Vol. LXI, No. 39
Wednesday, September 26, 2007
In April of this year, the Princeton area was effectively shut down when a nor’easter dumped over five inches of rain over a 48-hour period. Schools were closed, shops were closed, and streets were gridlocked.
With the exception of a handful of fire calls, and auto accidents, the weather event was more or less incident free, with no serious injuries reported by the Princeton Borough and Township police departments or from Princeton University’s Public Safety department.
While crediting the emergency response protocol implemented by the police and fire departments, and area first aid and rescue squads, a handful of local leaders are now saying that the situation could have been worse, and that Princeton should be better prepared in the event of a catastrophic natural or terrorist disaster, or pandemic.
“Everybody knows they should be concerned with these types of things, and interest rises if there’s a particular interest, but then it goes away,” said Township Committeewoman Vicky Bergman, who, along with Princeton Regional Health Commission Chair Susan Kapoor and member Catherine Hegedus, began thinking about emergency preparedness, particularly for elderly or infirm residents who would not be able to leave their homes or those who might need medication during an emergency.
“The ‘day of’ is too late to start scrambling if something goes down,” Ms. Bergman said.
Last Tuesday, Ms. Bergman appeared before the Health Commission to discuss ways to reach out to the community, as well as considering a phased contract with an outside firm to assist in putting together an emergency response plan. A plan, if implemented, could focus on emergency plans for shops in town, including drug stores where residents would need to fill a prescription, how to contact a resident in the event of a power outage, and an overall information campaign.
The Princetons and Mercer County currently have a reverse 911 alert system in place, but Ms. Bergman said various social agencies, including places of worship, and clubs, should be part of an overall program because of their potential access to an extensive network.
Ms. Kapoor wrote a preliminary proposal looking to increase the level of preparedness in Princeton, as well as seeking outside funding sources for plan implementation. The Borough and Township governing bodies were not receptive to hiring a full-time emergency response coordinator, “so given that, what now can we do?” Ms. Kapoor said.
A firm, Emergency Response Design Group (ERDG) was contacted by recommendation of Township Police Capt. Robert Buchanan, and the Health Commission is now weighing their proposal for a comprehensive emergency plan.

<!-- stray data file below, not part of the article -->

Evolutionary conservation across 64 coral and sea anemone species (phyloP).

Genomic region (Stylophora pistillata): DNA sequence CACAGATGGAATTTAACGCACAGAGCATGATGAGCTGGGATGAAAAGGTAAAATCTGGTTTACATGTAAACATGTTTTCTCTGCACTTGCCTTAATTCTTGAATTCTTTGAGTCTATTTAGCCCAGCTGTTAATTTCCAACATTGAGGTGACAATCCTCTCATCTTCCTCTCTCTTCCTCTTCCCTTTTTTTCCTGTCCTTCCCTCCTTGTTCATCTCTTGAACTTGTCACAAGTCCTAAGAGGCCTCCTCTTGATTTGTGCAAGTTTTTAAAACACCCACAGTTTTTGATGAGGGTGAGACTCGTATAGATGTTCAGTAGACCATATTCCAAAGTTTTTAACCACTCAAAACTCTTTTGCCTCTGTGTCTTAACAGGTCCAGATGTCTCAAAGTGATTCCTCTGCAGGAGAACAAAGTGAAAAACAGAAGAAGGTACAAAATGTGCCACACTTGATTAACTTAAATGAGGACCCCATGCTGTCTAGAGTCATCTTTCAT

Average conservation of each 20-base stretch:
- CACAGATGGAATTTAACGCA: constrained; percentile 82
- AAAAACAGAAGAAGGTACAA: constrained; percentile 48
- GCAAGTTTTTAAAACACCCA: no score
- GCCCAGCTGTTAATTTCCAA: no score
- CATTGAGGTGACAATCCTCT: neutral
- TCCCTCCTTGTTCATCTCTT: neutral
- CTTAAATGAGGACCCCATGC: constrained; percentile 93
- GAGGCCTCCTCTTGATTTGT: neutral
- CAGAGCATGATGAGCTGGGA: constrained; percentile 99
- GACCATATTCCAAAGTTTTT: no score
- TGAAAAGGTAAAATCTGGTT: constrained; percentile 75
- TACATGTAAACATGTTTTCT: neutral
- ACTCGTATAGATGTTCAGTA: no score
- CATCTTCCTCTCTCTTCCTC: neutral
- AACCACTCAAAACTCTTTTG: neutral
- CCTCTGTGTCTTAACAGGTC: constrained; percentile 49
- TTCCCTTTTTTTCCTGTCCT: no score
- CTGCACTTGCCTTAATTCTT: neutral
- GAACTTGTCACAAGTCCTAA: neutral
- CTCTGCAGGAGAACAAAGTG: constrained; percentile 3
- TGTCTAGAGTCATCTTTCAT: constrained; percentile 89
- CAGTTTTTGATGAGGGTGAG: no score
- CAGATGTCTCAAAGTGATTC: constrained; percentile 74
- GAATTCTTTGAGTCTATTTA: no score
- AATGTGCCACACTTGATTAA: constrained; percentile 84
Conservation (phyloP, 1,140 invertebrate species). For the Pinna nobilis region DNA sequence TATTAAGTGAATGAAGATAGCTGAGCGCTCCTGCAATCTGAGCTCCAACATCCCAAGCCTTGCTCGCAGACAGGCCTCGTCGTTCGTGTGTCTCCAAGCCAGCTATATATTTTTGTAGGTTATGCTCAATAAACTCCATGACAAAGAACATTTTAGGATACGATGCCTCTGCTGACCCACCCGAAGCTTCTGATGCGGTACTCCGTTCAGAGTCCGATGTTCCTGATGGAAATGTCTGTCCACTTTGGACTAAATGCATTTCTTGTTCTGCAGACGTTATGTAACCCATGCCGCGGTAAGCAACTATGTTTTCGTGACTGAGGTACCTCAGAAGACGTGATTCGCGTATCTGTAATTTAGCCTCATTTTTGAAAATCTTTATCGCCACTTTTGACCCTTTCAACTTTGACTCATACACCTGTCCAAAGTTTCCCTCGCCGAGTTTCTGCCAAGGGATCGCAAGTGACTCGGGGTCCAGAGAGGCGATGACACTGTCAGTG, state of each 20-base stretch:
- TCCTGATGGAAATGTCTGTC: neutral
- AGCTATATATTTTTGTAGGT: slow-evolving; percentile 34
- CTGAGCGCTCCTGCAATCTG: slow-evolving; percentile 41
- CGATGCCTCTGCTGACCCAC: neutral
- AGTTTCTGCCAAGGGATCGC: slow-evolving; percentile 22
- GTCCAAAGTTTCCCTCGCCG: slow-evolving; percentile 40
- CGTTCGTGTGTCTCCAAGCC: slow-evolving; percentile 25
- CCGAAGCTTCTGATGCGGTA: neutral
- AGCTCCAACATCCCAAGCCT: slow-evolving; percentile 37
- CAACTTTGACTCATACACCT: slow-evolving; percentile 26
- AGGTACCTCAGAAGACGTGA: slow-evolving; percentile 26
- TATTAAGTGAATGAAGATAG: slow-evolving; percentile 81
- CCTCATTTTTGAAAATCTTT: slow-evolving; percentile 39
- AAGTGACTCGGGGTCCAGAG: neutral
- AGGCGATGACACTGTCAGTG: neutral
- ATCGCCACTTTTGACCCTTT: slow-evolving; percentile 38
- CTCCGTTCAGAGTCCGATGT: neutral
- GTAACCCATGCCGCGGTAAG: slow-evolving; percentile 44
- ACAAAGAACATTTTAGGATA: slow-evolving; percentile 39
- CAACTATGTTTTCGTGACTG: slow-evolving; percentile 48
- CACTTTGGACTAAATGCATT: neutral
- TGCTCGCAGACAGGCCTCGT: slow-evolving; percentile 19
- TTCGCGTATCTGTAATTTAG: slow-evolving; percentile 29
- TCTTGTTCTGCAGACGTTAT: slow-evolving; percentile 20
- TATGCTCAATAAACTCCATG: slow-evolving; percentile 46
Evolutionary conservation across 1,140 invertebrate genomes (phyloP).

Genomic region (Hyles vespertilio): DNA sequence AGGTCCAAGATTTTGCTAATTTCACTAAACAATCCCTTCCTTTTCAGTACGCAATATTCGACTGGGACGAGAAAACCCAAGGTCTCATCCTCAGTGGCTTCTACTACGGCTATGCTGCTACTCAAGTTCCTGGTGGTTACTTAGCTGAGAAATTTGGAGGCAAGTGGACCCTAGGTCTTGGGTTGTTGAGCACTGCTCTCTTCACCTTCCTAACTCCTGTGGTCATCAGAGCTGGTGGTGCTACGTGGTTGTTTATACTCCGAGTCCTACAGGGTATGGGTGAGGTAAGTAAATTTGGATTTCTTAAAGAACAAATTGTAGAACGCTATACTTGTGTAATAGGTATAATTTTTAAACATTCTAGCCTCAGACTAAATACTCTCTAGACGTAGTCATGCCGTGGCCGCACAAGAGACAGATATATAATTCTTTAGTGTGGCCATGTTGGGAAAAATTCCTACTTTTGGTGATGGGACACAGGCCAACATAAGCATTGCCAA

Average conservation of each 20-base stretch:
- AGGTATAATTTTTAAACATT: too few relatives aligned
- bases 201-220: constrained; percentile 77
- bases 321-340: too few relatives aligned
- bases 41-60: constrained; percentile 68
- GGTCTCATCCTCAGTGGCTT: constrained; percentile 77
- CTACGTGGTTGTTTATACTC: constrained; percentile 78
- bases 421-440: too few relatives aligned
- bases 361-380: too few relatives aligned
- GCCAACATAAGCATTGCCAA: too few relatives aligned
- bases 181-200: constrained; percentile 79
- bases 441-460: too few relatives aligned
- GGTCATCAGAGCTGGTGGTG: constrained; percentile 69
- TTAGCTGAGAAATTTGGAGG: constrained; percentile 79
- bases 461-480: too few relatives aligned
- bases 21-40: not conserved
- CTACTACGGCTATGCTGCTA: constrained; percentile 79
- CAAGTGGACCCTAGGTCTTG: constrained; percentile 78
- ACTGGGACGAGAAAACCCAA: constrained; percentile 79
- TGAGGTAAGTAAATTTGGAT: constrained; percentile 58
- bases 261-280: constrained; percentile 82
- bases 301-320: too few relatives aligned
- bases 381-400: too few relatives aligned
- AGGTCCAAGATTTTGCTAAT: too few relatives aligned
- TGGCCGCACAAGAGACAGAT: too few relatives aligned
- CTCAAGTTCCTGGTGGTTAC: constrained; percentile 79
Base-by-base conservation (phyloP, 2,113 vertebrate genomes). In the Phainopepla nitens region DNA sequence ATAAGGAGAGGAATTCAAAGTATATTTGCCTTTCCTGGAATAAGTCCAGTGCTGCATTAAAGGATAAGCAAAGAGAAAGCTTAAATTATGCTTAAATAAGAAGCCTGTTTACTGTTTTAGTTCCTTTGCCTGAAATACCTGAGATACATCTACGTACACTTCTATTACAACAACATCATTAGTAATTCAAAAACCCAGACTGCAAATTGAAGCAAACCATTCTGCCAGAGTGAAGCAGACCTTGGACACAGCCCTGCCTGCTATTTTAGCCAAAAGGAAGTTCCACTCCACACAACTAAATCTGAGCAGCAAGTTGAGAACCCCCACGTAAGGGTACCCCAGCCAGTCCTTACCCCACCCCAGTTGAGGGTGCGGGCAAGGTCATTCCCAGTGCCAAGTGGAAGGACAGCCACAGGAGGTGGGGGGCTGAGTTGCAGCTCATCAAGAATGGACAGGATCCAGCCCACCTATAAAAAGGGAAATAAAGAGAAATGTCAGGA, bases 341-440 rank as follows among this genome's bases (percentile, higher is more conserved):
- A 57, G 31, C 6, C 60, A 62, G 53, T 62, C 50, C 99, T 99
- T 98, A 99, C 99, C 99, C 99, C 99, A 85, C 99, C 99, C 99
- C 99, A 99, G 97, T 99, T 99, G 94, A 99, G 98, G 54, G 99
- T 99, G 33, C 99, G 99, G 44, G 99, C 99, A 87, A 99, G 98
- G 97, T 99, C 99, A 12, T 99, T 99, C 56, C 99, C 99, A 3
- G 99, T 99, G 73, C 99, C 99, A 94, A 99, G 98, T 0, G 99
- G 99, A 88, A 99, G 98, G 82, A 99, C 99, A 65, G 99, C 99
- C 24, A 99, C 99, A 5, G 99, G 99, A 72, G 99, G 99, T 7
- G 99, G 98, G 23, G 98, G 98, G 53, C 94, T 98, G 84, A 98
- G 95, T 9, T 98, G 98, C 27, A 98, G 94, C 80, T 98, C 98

“There had been talk for a long time about the need for an emergency preparedness plan,” said Jeff Kutner, a principal with ERDG whose background includes service with the Princeton First Aid & Rescue Squad. “This dialogue throughout the entire community needs to be drive forward,” said Mr. Kutner. “People need to be brought to a level where they can understand what’s at stake and what they can actually do.”
Mr. Kutner, who runs ERDG with his brother, Eric, and a third principal, Evan Feuer, were present at last Tuesday’s Health Commission meeting, fielding questions from a probing Commission. As it stands, the Borough and Township could be on board in implementing an estimated $12,000 to $18,000 exploratory first phase plan that would include an overall assessment of the community’s preparation level, Ms. Bergman said.
ERDG supports the creation of an emergency response coordinator post, pointing to the daily operations of such a position. Ms. Bergman, however, acknowledged that the Borough and Township were “not comfortable with that.
“But it would be considered,” if that were the recommendation, she said.
In the meantime, the Health Commission is expected to review Ms. Kapoor’s proposal at its scheduled October 16 meeting, though Ms. Bergman said appropriating financing could be “a tough sell.
“People have a hard time thinking ahead about something that may or may not happen and people don’t want to think about disaster,” she said.
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